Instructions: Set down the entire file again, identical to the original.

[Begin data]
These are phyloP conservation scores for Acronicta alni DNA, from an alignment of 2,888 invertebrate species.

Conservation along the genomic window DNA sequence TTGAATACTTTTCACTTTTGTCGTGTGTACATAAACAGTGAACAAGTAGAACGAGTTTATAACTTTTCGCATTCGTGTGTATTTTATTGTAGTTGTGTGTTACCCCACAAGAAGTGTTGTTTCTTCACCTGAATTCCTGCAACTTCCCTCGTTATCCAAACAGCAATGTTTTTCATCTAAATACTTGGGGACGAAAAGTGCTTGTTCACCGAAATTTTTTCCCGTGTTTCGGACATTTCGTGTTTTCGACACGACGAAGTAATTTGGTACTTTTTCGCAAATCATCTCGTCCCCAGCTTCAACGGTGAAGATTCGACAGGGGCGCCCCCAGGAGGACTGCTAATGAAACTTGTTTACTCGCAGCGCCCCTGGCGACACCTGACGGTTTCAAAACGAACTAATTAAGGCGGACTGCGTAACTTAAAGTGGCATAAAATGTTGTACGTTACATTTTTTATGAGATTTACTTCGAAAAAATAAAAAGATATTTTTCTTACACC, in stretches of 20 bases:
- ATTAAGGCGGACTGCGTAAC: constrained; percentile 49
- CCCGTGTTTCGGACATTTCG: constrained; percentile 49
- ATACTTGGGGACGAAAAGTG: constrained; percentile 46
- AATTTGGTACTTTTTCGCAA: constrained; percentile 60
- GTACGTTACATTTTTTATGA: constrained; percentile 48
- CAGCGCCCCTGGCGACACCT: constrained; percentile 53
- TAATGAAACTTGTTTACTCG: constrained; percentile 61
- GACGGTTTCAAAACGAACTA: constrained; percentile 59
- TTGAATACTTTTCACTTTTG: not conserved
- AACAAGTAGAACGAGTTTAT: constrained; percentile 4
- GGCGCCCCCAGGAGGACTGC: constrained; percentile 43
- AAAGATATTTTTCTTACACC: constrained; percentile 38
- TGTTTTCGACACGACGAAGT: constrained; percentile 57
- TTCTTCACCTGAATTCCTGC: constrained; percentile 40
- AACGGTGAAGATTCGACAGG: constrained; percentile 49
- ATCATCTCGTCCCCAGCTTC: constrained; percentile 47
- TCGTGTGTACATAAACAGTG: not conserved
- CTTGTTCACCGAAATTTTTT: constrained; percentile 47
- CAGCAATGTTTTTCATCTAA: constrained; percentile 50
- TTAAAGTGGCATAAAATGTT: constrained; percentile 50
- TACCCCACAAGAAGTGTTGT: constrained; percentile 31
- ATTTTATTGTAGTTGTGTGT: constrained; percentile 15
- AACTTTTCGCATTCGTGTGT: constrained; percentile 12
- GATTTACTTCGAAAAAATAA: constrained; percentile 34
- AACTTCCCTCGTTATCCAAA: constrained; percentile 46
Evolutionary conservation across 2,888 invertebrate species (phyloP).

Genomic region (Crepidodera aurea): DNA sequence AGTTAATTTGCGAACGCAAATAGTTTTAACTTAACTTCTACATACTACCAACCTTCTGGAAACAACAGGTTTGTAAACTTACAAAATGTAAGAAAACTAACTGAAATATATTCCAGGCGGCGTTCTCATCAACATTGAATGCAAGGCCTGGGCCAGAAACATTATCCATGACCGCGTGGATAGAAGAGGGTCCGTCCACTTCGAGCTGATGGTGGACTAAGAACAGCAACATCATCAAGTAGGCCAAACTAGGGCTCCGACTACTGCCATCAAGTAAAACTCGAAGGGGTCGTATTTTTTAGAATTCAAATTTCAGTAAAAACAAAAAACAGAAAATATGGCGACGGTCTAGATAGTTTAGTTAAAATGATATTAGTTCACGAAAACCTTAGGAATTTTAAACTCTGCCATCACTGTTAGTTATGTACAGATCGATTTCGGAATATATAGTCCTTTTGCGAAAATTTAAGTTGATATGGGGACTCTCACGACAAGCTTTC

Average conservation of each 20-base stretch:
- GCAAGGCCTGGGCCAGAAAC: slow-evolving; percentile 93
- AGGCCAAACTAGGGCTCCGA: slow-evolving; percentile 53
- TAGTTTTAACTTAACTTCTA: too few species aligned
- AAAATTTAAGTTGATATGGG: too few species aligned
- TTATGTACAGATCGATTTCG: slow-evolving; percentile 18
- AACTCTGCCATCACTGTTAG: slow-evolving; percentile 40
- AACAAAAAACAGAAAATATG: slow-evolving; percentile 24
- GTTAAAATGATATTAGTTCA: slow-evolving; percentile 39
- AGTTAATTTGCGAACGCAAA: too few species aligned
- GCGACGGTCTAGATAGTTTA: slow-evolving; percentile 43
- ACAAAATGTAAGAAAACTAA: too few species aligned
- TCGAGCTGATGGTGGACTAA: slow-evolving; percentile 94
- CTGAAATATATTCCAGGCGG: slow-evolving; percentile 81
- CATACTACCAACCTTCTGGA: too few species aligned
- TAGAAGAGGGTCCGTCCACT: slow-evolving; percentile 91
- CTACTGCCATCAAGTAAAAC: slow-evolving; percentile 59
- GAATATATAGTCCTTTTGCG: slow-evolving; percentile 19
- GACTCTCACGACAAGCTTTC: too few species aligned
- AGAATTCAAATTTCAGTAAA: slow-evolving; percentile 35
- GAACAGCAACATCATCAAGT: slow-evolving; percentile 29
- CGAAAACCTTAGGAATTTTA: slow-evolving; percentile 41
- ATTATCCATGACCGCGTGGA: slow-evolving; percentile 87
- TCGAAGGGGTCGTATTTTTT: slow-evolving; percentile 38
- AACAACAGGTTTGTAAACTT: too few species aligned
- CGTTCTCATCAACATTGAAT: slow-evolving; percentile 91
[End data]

These are phyloP conservation scores for Acronicta alni DNA, from an alignment of 2,888 invertebrate species.

Conservation along the genomic window DNA sequence TTGAATACTTTTCACTTTTGTCGTGTGTACATAAACAGTGAACAAGTAGAACGAGTTTATAACTTTTCGCATTCGTGTGTATTTTATTGTAGTTGTGTGTTACCCCACAAGAAGTGTTGTTTCTTCACCTGAATTCCTGCAACTTCCCTCGTTATCCAAACAGCAATGTTTTTCATCTAAATACTTGGGGACGAAAAGTGCTTGTTCACCGAAATTTTTTCCCGTGTTTCGGACATTTCGTGTTTTCGACACGACGAAGTAATTTGGTACTTTTTCGCAAATCATCTCGTCCCCAGCTTCAACGGTGAAGATTCGACAGGGGCGCCCCCAGGAGGACTGCTAATGAAACTTGTTTACTCGCAGCGCCCCTGGCGACACCTGACGGTTTCAAAACGAACTAATTAAGGCGGACTGCGTAACTTAAAGTGGCATAAAATGTTGTACGTTACATTTTTTATGAGATTTACTTCGAAAAAATAAAAAGATATTTTTCTTACACC, in stretches of 20 bases:
- ATTAAGGCGGACTGCGTAAC: constrained; percentile 49
- CCCGTGTTTCGGACATTTCG: constrained; percentile 49
- ATACTTGGGGACGAAAAGTG: constrained; percentile 46
- AATTTGGTACTTTTTCGCAA: constrained; percentile 60
- GTACGTTACATTTTTTATGA: constrained; percentile 48
- CAGCGCCCCTGGCGACACCT: constrained; percentile 53
- TAATGAAACTTGTTTACTCG: constrained; percentile 61
- GACGGTTTCAAAACGAACTA: constrained; percentile 59
- TTGAATACTTTTCACTTTTG: not conserved
- AACAAGTAGAACGAGTTTAT: constrained; percentile 4
- GGCGCCCCCAGGAGGACTGC: constrained; percentile 43
- AAAGATATTTTTCTTACACC: constrained; percentile 38
- TGTTTTCGACACGACGAAGT: constrained; percentile 57
- TTCTTCACCTGAATTCCTGC: constrained; percentile 40
- AACGGTGAAGATTCGACAGG: constrained; percentile 49
- ATCATCTCGTCCCCAGCTTC: constrained; percentile 47
- TCGTGTGTACATAAACAGTG: not conserved
- CTTGTTCACCGAAATTTTTT: constrained; percentile 47
- CAGCAATGTTTTTCATCTAA: constrained; percentile 50
- TTAAAGTGGCATAAAATGTT: constrained; percentile 50
- TACCCCACAAGAAGTGTTGT: constrained; percentile 31
- ATTTTATTGTAGTTGTGTGT: constrained; percentile 15
- AACTTTTCGCATTCGTGTGT: constrained; percentile 12
- GATTTACTTCGAAAAAATAA: constrained; percentile 34
- AACTTCCCTCGTTATCCAAA: constrained; percentile 46
Evolutionary conservation across 2,888 invertebrate species (phyloP).

Genomic region (Crepidodera aurea): DNA sequence AGTTAATTTGCGAACGCAAATAGTTTTAACTTAACTTCTACATACTACCAACCTTCTGGAAACAACAGGTTTGTAAACTTACAAAATGTAAGAAAACTAACTGAAATATATTCCAGGCGGCGTTCTCATCAACATTGAATGCAAGGCCTGGGCCAGAAACATTATCCATGACCGCGTGGATAGAAGAGGGTCCGTCCACTTCGAGCTGATGGTGGACTAAGAACAGCAACATCATCAAGTAGGCCAAACTAGGGCTCCGACTACTGCCATCAAGTAAAACTCGAAGGGGTCGTATTTTTTAGAATTCAAATTTCAGTAAAAACAAAAAACAGAAAATATGGCGACGGTCTAGATAGTTTAGTTAAAATGATATTAGTTCACGAAAACCTTAGGAATTTTAAACTCTGCCATCACTGTTAGTTATGTACAGATCGATTTCGGAATATATAGTCCTTTTGCGAAAATTTAAGTTGATATGGGGACTCTCACGACAAGCTTTC

Average conservation of each 20-base stretch:
- GCAAGGCCTGGGCCAGAAAC: slow-evolving; percentile 93
- AGGCCAAACTAGGGCTCCGA: slow-evolving; percentile 53
- TAGTTTTAACTTAACTTCTA: too few species aligned
- AAAATTTAAGTTGATATGGG: too few species aligned
- TTATGTACAGATCGATTTCG: slow-evolving; percentile 18
- AACTCTGCCATCACTGTTAG: slow-evolving; percentile 40
- AACAAAAAACAGAAAATATG: slow-evolving; percentile 24
- GTTAAAATGATATTAGTTCA: slow-evolving; percentile 39
- AGTTAATTTGCGAACGCAAA: too few species aligned
- GCGACGGTCTAGATAGTTTA: slow-evolving; percentile 43
- ACAAAATGTAAGAAAACTAA: too few species aligned
- TCGAGCTGATGGTGGACTAA: slow-evolving; percentile 94
- CTGAAATATATTCCAGGCGG: slow-evolving; percentile 81
- CATACTACCAACCTTCTGGA: too few species aligned
- TAGAAGAGGGTCCGTCCACT: slow-evolving; percentile 91
- CTACTGCCATCAAGTAAAAC: slow-evolving; percentile 59
- GAATATATAGTCCTTTTGCG: slow-evolving; percentile 19
- GACTCTCACGACAAGCTTTC: too few species aligned
- AGAATTCAAATTTCAGTAAA: slow-evolving; percentile 35
- GAACAGCAACATCATCAAGT: slow-evolving; percentile 29
- CGAAAACCTTAGGAATTTTA: slow-evolving; percentile 41
- ATTATCCATGACCGCGTGGA: slow-evolving; percentile 87
- TCGAAGGGGTCGTATTTTTT: slow-evolving; percentile 38
- AACAACAGGTTTGTAAACTT: too few species aligned
- CGTTCTCATCAACATTGAAT: slow-evolving; percentile 91